[Tutor] Are you allowed to shoot camels? [kinda OT]

Nicholas.Montpetit at deluxe.com Nicholas.Montpetit at deluxe.com
Thu Feb 3 16:11:47 CET 2005

Hi Jeff,

> Well put.  I come from a physics FORTRAN background and when I 
> decided to learn C and start using it I heard the same arguments: 
> it's too hard to read.
> It's a silly argument to use against a language.  It's like an 
> English-only speaker claiming he won't learn Greek because he 
> doesn't understand it :-)

Now that's well put.
> I've been programming Perl for about 10 years and Python about 6 
> months.  Most of what Python programmers find counter-intuitive 
> about Perl seem perfectly reasonable to me and I find something in 
> Python quite counter-intuitive although I understand the rationale.
> For the non-Perl people here, let me defend Perl by saying it is 
> VERY good at what it was built for and not so good (but passable) at
> what it was not built for.
> What it is good at:
>     Very rapid development of small scripts
>     Replacing sed/awk/ksh/etc for scripting
>     Manipulating strings
>     System administration tasks
> What it is only passable at
>     Large scale team development
>     OOP

I'll second your thoughts on Perl's shortcomings.  What brought me to 
Python was the shortcomings in Perl that you've mentioned, along with 
Python's better numerical computation and GUI creation capabilities.  If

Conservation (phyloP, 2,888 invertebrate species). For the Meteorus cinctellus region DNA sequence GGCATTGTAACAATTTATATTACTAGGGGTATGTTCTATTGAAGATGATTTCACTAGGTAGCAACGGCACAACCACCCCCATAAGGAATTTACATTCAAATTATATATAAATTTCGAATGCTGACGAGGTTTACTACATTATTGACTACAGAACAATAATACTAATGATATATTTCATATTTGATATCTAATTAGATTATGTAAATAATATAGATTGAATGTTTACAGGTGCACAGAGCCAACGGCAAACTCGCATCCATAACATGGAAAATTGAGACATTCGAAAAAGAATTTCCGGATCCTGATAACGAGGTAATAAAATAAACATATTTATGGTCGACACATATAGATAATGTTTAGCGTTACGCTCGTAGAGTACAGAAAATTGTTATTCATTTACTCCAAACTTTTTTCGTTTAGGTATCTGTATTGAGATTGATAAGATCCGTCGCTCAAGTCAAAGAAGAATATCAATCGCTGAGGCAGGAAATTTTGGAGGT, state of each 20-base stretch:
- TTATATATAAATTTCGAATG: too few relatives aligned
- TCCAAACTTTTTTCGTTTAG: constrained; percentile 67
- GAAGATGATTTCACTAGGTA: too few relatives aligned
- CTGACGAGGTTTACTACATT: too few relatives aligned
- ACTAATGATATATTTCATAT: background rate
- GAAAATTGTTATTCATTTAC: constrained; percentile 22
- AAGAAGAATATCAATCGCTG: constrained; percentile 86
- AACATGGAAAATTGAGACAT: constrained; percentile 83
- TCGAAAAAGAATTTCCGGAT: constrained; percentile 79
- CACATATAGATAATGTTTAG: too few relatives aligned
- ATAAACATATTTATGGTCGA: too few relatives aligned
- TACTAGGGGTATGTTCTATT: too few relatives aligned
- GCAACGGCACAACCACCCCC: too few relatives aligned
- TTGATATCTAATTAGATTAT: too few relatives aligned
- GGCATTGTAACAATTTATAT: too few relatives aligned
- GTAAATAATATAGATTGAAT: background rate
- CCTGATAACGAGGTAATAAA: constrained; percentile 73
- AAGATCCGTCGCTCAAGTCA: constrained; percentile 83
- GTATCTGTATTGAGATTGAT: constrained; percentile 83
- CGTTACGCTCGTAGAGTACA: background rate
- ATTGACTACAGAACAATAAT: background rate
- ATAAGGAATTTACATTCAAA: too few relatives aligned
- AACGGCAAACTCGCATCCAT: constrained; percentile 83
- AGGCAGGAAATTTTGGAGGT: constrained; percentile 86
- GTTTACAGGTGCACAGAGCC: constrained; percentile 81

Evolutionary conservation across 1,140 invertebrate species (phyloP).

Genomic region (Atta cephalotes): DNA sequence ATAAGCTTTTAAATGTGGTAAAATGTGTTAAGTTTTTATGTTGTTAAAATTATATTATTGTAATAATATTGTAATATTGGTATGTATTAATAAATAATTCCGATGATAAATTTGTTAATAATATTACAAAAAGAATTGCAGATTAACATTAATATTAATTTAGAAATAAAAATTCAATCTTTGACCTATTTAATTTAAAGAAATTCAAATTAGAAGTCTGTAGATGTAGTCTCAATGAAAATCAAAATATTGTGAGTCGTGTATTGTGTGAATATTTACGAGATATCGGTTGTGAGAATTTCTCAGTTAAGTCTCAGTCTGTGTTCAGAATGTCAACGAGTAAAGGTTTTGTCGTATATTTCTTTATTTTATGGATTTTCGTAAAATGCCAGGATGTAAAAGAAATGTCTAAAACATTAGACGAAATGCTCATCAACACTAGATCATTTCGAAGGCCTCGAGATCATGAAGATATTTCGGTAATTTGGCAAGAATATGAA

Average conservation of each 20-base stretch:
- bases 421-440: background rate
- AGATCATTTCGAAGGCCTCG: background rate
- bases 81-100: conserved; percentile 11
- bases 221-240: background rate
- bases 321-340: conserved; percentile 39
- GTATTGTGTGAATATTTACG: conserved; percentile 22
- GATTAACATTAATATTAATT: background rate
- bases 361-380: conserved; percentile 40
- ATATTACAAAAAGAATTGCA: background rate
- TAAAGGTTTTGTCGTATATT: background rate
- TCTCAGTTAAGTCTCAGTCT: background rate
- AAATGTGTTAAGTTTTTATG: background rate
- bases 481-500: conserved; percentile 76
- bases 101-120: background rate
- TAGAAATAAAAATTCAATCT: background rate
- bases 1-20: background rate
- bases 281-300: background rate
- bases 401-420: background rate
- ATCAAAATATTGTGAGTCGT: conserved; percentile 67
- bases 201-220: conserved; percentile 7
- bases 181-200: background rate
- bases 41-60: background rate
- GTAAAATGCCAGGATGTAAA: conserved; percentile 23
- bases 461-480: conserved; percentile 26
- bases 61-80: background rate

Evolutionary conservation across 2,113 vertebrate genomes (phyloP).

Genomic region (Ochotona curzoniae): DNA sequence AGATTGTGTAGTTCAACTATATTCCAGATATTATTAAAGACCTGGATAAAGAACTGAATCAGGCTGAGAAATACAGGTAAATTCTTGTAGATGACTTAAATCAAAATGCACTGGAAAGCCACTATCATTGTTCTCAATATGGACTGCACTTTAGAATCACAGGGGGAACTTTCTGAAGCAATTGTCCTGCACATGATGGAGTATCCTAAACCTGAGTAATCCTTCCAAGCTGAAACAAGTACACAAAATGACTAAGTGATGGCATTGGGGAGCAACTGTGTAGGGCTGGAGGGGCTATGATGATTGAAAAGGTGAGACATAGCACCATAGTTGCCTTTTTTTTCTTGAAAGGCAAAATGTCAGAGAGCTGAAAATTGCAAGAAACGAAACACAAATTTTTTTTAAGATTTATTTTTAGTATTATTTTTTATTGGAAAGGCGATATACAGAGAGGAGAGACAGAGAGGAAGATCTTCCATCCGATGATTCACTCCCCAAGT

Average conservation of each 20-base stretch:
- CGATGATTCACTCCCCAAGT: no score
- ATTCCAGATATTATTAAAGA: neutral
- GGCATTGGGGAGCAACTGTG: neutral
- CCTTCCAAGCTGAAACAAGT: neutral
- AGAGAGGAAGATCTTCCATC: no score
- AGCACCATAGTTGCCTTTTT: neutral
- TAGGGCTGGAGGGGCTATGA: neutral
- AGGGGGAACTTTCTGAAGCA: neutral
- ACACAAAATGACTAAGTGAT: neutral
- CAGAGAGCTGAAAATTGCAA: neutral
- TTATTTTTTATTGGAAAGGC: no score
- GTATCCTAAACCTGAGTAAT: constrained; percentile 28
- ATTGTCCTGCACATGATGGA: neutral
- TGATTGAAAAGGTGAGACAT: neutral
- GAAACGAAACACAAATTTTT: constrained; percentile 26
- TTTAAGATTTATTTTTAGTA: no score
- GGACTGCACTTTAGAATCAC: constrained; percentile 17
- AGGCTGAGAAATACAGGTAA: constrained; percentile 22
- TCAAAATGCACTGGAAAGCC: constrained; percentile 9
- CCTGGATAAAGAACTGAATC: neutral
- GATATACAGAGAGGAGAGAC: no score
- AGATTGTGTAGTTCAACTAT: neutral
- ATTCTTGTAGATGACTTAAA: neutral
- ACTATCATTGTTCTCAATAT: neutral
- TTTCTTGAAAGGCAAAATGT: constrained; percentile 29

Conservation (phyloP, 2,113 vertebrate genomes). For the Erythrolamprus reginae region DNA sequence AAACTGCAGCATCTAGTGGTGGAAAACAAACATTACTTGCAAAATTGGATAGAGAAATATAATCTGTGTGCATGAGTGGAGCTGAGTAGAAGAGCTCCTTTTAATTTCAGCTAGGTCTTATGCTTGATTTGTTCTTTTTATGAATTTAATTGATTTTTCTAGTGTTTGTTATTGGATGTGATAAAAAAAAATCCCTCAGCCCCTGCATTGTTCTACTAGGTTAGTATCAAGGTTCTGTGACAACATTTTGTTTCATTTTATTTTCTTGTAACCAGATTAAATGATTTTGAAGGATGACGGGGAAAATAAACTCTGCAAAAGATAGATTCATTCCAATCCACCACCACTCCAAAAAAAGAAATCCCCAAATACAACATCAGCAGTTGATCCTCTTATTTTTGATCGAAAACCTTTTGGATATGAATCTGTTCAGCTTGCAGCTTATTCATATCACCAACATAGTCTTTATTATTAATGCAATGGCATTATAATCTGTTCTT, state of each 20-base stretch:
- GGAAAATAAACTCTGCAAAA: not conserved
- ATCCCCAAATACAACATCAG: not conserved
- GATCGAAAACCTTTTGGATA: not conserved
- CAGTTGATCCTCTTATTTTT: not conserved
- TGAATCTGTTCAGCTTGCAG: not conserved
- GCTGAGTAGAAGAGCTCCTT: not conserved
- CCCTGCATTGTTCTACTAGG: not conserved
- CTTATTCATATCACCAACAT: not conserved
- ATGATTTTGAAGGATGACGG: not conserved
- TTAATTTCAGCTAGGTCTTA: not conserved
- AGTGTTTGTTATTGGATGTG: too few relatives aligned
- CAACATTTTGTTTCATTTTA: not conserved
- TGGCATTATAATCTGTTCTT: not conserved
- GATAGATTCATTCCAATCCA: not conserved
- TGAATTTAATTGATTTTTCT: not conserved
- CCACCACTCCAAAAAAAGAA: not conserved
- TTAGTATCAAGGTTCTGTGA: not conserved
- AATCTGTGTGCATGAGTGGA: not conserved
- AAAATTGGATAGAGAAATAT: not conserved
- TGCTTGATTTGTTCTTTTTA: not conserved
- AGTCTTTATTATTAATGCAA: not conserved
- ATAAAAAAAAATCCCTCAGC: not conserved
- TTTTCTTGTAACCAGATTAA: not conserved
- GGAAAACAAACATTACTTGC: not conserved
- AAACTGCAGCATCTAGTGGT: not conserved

people on the list are to criticize Perl, I wish they would stick to the 
things that are Perl shortcomings for people who understand Perl.  I'm OK 
with that, but I can't stand by and let people criticize something just 
because they don't understand it.

I don't know anything about Python, so I'll reserve judgement until I do. 
I am confident that I will learn to like Python as much (or maybe even 
more :-) ) than I like Perl, and then I'll be able to choose the best tool 
for the task at hand.
> Most of what Python developmers complain about in Perl are aimed at 
> the rapid development thing.  Perl is very terse which allows you do
> quickly script up small filters and data miners.  I still use Perl 
> for this and don't think that will ever change. 
> Someone also complained about the "many way to exit" issue. 
> Personally, I love that and use it to clarify my code.  On a normal 
> if statement I will put the test first:

I like the "there's more than one way to do it" thing as well.  Your 
example below is very illustrative of that concept.
>     (test) && (stuff-to-do);
> whereas if the test will affect code flow in a more major way I use 
> the inversion, as with:
>     return if (test);
> It allows me to quickly re-read my older scripts and understand the 
> code flow faster.

One thing I really like about Python is the community:  you folks are very 
friendly and helpful.  I look forward to learning as much as I can about 
Python from this list!

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